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Editorial: As suicides rise in Japan, gov'ts must find ways to get help to people in need

According to the Japanese government's preliminary figures, 20,919 people in Japan took their own lives in 2020, the first annual increase in 11 years. A startling increase was seen among women and school children. These tragic figures suggest that those groups have been hit particularly hard by the economic and social malaise inflicted by the coronavirus pandemic.

    There were around 7,000 suicides among women in 2020. That is about half the number of men who killed themselves, but still represents a 15% increase from 2019. It's also in stark contrast to the 11 years of consecutive decline in men's suicide numbers. Many women are non-regular workers, a part of the labor force more likely to be hit hard by an economic slump. An increase in domestic violence cases, seen as people stayed at home because of the pandemic, is also likely to have contributed to the rise in women's suicides.

    Within child suicides, there was an especially large surge among high school students. The Ministry of Health, Labor and Welfare pointed to worries regarding post-graduation career or academic choices and poor academic performance as likely causes, but increased stress at home during nationwide school closures last spring has been named as one possible cause.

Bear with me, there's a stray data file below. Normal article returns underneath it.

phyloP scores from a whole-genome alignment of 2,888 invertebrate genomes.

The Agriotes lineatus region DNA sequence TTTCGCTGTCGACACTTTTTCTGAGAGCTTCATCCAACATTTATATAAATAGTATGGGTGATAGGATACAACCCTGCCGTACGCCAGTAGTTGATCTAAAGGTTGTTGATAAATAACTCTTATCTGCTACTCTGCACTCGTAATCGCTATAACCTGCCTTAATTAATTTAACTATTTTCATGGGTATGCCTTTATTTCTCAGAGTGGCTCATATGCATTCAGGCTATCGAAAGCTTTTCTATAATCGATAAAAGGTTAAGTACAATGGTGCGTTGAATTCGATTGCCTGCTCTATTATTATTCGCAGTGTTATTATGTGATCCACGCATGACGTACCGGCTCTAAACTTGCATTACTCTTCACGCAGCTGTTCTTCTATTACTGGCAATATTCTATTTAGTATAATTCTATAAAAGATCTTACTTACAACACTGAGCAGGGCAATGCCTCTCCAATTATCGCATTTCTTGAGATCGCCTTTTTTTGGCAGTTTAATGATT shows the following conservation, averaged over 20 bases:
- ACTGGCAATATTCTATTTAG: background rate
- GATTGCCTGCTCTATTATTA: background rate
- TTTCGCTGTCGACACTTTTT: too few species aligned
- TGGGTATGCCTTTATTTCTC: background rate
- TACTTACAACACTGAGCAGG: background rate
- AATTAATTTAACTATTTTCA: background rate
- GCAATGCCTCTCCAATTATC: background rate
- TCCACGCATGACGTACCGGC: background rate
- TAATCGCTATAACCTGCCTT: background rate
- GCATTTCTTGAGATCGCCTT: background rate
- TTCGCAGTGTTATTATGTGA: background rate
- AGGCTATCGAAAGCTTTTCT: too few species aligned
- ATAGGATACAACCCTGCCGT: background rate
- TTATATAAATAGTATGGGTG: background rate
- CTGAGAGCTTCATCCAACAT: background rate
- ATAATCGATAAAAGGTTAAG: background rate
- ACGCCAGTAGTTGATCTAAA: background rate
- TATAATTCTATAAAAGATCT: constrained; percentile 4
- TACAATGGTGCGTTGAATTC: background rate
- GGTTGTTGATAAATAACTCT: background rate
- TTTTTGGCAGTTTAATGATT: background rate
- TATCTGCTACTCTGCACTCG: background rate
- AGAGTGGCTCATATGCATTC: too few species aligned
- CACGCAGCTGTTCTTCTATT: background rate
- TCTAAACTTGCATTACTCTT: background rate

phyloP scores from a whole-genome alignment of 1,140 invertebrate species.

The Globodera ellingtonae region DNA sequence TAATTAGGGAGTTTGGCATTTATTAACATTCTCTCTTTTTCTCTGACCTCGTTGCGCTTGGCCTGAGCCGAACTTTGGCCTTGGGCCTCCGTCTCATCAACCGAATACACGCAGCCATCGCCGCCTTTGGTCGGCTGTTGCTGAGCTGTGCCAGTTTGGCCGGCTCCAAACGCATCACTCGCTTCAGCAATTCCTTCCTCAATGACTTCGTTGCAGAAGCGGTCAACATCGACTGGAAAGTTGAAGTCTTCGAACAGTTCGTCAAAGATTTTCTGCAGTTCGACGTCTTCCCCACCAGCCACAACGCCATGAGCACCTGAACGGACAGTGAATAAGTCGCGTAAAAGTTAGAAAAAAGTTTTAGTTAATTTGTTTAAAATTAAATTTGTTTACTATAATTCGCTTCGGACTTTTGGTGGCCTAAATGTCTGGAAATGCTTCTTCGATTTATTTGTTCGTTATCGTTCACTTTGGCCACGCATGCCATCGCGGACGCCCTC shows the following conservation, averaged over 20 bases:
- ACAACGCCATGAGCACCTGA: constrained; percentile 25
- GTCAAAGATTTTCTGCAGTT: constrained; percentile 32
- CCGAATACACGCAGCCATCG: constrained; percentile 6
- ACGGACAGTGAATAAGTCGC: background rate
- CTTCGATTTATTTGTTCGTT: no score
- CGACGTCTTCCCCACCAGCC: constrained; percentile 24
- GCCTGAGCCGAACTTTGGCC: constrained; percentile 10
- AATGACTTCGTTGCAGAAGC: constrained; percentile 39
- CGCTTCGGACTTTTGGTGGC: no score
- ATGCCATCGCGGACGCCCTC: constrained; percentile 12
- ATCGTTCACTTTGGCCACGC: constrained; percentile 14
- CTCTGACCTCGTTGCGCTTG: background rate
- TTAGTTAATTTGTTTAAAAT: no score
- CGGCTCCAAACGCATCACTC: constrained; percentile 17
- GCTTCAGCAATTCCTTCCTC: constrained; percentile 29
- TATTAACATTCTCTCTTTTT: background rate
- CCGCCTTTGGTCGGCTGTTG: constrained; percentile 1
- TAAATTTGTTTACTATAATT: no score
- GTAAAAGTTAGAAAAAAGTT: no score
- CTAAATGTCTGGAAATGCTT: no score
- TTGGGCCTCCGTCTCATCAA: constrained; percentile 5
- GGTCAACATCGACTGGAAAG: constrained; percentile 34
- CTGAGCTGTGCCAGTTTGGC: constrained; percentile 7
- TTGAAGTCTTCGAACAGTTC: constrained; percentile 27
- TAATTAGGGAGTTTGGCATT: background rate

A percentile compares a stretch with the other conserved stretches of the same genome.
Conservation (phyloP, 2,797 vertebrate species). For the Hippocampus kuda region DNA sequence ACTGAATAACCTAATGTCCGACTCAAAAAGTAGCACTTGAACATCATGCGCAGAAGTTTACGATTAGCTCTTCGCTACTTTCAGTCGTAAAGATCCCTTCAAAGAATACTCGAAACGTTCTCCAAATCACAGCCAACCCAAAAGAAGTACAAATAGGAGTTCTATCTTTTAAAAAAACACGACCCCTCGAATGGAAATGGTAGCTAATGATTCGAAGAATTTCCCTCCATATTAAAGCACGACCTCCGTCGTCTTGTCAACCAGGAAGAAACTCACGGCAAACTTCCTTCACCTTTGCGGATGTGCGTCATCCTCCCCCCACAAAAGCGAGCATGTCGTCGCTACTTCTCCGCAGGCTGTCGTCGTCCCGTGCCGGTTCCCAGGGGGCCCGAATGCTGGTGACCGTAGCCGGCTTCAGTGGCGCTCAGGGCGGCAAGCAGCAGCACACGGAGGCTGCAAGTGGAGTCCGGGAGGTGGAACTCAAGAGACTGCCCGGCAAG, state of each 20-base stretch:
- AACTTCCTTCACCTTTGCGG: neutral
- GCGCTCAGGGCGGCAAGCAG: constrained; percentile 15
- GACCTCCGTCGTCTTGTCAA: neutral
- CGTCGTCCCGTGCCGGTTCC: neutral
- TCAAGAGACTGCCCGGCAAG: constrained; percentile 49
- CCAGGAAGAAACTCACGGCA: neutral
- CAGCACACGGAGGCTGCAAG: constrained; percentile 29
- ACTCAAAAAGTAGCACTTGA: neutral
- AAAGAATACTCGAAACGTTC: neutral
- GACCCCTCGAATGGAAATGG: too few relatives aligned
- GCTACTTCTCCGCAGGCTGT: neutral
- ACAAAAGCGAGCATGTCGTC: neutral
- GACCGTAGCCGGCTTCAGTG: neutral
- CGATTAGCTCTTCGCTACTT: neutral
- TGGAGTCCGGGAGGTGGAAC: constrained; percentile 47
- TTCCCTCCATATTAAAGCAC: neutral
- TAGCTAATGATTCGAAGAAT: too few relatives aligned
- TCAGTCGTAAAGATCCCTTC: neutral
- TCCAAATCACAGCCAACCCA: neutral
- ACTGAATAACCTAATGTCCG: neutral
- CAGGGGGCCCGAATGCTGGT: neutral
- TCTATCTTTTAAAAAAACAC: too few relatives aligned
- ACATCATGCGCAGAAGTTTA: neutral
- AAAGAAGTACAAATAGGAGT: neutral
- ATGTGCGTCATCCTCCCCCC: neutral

Catching early signs of emotional shifts and extending a helping hand is extremely important in suicide prevention. But the pandemic has restricted our contact with others, making interventions more difficult. And as Japan continues to grapple with its third wave of infections, expanding support is indispensable.

    There are also ever more factors that could trigger depression brought on by the coronavirus crisis. We would like to see people helping out those around them who show signs of depression, so they can get to a doctor as quickly as possible.

    There is also a need to strengthen measures to monitor patients recuperating at home, and to create a psychological care system for medical workers locked in the struggle with the virus day after exhausting day.

    But the rising suicide figure is not due solely to the coronavirus's impact. According to a survey by one nonprofit organization, most of those who killed themselves faced diverse problems, and about 70% of them had been using some kind of consultation service. Local governments ought to be playing a major role in suicide prevention.

    In Tokyo's Adachi Ward, administrative service desks listen to people's problems and then involve the relevant municipal government department to help, creating a thoroughgoing response system. Staff have also been given training on spotting signs of suicide risk.

    There are also places where, if a young person searches the phrase "I want to die" online, contact information for counseling services is automatically brought up.

    If the coronavirus economic slump continues for long, we may see yet higher suicide numbers. We need countermeasures interweaving social welfare, education, employment and other areas. The central and local governments must overcome the limitations imposed by the pandemic, and make sure help gets to people who need it.

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